Technology is advancing at a blistering pace, and as a result, it’s pretty easy for your shiny new tech of today to look a little less impressive tomorrow. Advances in processing and computing make devices obsolete pretty quickly, which is a problem when everything is being injected with some smart functionality. You wouldn’t want to replace your all-in-one PC two years after purchase, nor would you want to get a new fridge because its brain just isn’t ticking the way it used to. Intel’s Compute Card is attempting to solve those problems.
Shown off again at Computex, the Intel Compute Card is essentially what the name implies. Intel has managed to squeeze a fully functioning PC into the space that a credit card sized power bank usually occupies, with the device interfacing over USB-C to slot into a number of devices. Intel showed off laptop shells, smart appliances, and large all-in-one monitor setups that simply required the card to operate. Slide it in, and you’re good to go with a fully functioning, Windows-powered device, albeit with some slight drawbacks.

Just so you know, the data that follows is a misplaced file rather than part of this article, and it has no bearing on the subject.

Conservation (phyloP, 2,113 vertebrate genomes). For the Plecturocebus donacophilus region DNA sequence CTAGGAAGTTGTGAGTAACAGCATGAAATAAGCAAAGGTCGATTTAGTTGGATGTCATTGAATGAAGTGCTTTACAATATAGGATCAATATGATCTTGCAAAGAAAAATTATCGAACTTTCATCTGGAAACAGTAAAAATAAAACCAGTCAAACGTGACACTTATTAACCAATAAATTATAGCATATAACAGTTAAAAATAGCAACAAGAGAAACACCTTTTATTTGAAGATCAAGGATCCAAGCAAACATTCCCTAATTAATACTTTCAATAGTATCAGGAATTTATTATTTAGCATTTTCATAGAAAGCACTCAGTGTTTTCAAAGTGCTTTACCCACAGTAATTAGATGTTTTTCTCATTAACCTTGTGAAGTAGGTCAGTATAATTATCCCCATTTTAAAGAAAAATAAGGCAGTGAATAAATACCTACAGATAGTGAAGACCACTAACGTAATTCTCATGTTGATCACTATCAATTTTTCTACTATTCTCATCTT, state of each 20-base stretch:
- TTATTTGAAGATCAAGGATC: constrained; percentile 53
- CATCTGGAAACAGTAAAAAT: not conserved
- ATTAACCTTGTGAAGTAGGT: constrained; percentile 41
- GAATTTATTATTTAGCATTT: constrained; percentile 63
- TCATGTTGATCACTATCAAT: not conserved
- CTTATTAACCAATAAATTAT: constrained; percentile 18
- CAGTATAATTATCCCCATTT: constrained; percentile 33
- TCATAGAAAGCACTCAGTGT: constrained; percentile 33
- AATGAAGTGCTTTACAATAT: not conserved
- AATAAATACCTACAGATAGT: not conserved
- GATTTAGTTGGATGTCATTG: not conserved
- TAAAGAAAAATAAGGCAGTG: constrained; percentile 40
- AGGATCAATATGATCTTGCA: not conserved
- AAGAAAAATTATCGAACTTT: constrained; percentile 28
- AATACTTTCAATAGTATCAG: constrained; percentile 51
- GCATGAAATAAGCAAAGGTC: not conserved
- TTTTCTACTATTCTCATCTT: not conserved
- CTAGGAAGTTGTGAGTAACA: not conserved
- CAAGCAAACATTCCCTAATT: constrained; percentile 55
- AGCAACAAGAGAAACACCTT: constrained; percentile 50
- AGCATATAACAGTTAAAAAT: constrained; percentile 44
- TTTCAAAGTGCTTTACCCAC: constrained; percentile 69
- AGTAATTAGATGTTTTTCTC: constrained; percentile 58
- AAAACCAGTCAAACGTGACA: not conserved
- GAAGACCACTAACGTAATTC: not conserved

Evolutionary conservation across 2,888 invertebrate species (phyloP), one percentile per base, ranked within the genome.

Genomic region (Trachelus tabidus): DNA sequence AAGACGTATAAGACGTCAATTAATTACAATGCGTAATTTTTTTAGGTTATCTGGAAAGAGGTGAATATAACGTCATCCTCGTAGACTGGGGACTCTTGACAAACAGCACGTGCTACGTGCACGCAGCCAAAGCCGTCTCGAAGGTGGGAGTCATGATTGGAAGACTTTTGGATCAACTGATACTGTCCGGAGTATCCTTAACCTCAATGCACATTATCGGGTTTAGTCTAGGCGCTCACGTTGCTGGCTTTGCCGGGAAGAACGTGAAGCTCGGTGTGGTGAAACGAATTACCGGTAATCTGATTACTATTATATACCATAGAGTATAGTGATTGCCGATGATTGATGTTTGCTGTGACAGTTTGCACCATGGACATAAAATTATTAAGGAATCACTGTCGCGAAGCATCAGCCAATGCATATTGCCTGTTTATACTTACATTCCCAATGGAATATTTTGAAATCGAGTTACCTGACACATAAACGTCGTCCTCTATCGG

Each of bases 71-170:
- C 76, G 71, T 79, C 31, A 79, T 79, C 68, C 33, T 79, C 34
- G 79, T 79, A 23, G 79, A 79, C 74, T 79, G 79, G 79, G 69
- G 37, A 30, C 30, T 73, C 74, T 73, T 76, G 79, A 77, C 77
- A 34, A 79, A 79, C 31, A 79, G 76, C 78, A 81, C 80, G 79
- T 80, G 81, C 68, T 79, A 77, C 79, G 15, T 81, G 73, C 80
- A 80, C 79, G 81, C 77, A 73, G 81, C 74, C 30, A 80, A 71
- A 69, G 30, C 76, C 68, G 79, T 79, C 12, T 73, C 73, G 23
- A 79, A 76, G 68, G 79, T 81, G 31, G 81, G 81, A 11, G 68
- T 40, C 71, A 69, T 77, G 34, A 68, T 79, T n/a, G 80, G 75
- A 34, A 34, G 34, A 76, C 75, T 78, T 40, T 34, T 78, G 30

Given the size, Intel’s Compute Cards aren’t meant to set your world on fire when it comes to performance. But for the uses Intel is envisioning – Chromebooks, smart TVs and slower all-in-ones – they more than fit the bill. They start with anything from Celeron or Pentium processors with 4GB of RAM and 64GB of storage and scale up to m5 and m5 processors with 128GB of storages. Intel expects the cards to cost anywhere between $140 and $450 depending on your specifications, which is a lot lower than you might expect from an electronic marvel of this size.
Still, it needs adoption, and that’s where Intel might face the biggest hurdles. Manufacturers like Dell, Asus, MSI and more will need to get onboard with this new standard, but the idea of it all is promising. Intel expects each card to last as long as 10 years, but if all it takes is simply popping out the old one and replacing it, it’s an enticing offer for nearly every type of consumer.
Last Updated: June 2, 2017